Contents

category theory

# Contents

## Definition

### Orthogonal factorization systems

###### Definition

Let $C$ be a category and let $(E,M)$ be two classes of morphisms in $C$. We say that $(E,M)$ is an orthogonal factorization system if $(E,M)$ is a weak factorization system in which solutions to lifting problems are unique.

We spell out several equivalent explicit formulation of what this means.

###### Definition

$(E,M)$ is an orthogonal factorization system if every morphism $f$ in $C$ factors $f = r\circ \ell$ as a morphism $\ell \in E$ followed by a morphism $r \in M$; and the following equivalent conditions hold

1. We have:

a. $E$ is precisely the class of morphisms that are left orthogonal to every morphism in $M$;

b. $M$ is precisely the class of morphisms that are right orthogonal to every morphism in $E$.

2. We have:

a. The factorization is unique up to unique isomorphism.

b. $E$ and $M$ both contain all isomorphisms and are closed under composition.

3. We have:

a. $E$ and $M$ are replete subcategories of the arrow category $C^I$.

b. Every morphism in $E$ is left orthogonal to every morphism in $M$.

OFS’s are traditionally called just factorization systems. See the Catlab for more of the theory.

An orthogonal factorization system is called proper if every morphism in $E$ is an epimorphism and every morphism in $M$ is a monomorphism.

### Prefactorization systems

For any class $E$ of morphisms in $C$, we write $E^\perp$ for the class of all morphisms that are right orthogonal to every morphism in $E$. Dually, given $M$ we write ${}^\perp M$ for the class of all morphisms that are left orthogonal to every morphism in $M$. The second condition in the definition of an OFS then says that $E= {}^\perp M$ and $M= E^\perp$.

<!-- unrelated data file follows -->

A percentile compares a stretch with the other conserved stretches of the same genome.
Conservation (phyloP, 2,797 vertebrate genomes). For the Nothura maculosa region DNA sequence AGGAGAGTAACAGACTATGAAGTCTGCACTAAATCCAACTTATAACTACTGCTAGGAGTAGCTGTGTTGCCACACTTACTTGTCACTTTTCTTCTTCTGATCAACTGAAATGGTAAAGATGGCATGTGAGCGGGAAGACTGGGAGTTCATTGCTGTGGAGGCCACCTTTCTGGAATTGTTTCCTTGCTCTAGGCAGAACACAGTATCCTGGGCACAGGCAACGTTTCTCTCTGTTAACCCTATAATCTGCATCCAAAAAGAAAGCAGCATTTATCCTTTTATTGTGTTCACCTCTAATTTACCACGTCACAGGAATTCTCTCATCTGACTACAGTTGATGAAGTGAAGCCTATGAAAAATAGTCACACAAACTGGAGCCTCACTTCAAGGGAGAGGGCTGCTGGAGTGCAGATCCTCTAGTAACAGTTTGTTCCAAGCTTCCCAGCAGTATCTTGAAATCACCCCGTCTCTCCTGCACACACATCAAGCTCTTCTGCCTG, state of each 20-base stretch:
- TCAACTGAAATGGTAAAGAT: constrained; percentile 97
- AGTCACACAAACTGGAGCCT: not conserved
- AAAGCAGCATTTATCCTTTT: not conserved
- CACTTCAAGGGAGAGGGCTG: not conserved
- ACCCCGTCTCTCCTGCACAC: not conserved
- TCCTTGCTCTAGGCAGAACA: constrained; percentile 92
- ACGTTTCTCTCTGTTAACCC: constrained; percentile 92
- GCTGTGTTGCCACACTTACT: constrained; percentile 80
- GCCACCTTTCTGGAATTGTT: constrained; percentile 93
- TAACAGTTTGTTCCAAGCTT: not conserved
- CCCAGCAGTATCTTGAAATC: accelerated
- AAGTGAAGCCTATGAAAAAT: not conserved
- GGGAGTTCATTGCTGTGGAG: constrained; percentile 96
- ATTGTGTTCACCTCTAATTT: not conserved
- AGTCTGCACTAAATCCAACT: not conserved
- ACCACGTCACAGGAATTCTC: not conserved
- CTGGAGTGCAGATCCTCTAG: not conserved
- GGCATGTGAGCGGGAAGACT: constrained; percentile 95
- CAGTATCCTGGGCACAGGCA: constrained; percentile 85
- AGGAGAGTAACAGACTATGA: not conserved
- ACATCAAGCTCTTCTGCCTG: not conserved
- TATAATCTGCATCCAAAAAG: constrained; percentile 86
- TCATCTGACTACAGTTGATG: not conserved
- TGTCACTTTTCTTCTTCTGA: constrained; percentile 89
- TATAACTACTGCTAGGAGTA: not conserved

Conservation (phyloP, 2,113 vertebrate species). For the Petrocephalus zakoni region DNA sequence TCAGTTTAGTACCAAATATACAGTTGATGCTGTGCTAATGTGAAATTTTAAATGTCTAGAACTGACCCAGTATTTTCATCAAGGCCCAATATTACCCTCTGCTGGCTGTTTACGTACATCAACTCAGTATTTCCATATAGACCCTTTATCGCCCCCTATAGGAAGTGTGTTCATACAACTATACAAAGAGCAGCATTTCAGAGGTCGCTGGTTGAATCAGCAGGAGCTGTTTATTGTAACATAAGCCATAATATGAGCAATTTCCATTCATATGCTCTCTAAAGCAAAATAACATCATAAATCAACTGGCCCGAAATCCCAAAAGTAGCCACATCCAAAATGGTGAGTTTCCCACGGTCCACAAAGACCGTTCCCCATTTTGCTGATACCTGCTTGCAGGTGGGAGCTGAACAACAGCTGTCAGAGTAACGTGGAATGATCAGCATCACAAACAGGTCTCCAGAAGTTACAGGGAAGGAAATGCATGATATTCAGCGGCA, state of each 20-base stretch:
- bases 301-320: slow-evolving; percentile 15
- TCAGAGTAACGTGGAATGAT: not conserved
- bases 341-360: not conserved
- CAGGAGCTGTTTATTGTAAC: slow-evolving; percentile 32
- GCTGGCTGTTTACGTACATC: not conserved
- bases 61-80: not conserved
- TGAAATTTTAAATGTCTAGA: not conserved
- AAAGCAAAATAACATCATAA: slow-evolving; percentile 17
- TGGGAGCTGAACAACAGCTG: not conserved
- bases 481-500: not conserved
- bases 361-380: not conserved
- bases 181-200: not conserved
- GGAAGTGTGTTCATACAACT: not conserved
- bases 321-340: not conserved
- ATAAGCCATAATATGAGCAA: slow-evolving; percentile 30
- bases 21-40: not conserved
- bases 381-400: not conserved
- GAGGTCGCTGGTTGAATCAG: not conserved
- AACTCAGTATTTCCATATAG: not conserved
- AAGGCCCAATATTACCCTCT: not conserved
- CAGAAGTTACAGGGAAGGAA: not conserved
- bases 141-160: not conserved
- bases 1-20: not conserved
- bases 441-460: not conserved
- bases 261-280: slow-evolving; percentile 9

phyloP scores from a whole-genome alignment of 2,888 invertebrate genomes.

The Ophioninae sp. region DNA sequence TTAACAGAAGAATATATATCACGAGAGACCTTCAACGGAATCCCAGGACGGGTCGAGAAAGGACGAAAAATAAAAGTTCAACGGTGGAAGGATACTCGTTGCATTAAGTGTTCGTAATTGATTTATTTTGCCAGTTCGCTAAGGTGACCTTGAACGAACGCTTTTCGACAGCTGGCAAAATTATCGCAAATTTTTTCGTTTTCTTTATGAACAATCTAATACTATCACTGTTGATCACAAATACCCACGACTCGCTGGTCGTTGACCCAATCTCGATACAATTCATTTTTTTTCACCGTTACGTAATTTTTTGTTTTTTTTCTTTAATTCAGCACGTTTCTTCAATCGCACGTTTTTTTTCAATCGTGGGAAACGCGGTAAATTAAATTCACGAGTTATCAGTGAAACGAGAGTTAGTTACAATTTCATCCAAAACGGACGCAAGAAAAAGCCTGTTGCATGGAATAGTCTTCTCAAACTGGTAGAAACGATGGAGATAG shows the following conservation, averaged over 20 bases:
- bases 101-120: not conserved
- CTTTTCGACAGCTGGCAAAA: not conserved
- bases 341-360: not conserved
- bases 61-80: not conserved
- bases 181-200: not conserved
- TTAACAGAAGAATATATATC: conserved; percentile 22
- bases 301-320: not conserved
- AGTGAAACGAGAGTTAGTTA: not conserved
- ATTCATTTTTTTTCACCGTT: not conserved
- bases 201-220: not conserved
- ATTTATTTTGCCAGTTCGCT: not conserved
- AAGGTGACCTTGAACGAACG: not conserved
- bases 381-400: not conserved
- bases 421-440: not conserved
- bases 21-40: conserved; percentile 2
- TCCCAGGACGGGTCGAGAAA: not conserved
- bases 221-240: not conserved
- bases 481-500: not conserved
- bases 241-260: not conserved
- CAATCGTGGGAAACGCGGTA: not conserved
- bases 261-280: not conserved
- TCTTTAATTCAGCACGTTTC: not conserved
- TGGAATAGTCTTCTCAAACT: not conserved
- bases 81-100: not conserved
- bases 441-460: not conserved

In general, $(-)^\perp$ and ${}^\perp(-)$ form a Galois connection on the poset of classes of morphisms in $C$. A pair $(E,M)$ such that $E= {}^\perp M$ and $M= E^\perp$ is sometimes called a prefactorization system. Note that by generalities about Galois connections, for any class $A$ of maps we have prefactorization systems $({}^\perp(A^\perp),A^\perp)$ and $({}^\perp A, ({}^\perp A)^\perp)$. We call these generated and cogenerated by $A$, respectively.

## Properties

### General

###### Proposition

The different characterization in def. are indeed all equivalent.

###### Proof

(…)

For the moment see (Joyal).

(…)

###### Proposition

A weak factorization system $(L,R)$ is an orthogonal factorization system precisely if $L \perp R$.

###### Proof

(…)

For the moment see (Joyal).

(…)

###### Proposition

For $(L,R)$ an orthogonal factorization system in a category $C$, the intersection $L \cap R$ is precisely the class of isomorphisms in $C$.

###### Proof

If is clear that every isomorphism is in $L \cap R$. Conversely, let $f : A \to B$ be a morphism in $L \cap R$. This implies that the two trivial factorizations

$f = A \stackrel{id_A}{\to} A \stackrel{f}{\to} B$

and

$f = A \stackrel{f}{\to} B \stackrel{id_B}{\to} B$

are both $(L,R)$-factorization. Therefore there is a unique morphism $\tilde f$ in the commuting diagram

$\array{ A &\stackrel{id_A}{\to}& A \\ \downarrow^{\mathrlap{f}} &\nearrow_{\bar f}& \downarrow^{\mathrlap{f}} \\ B &\stackrel{id_B}{\to}& B } \,.$

This says precisely that $\bar f$ is a left and right inverse of $f$.

### Closure properties

A prefactorization system $(E,M)$ (and hence, also, a factorization system) satisfies the following closure properties. We state them for $M$, but $E$ of course satisfies the dual property.

• $M$ contains the isomorphisms and is closed under composition and pullback (insofar as pullbacks exist in $C$).
• If a composite $f g$ is in $M$, and $f$ is either in $M$ or a monomorphism, then $g$ is in $M$.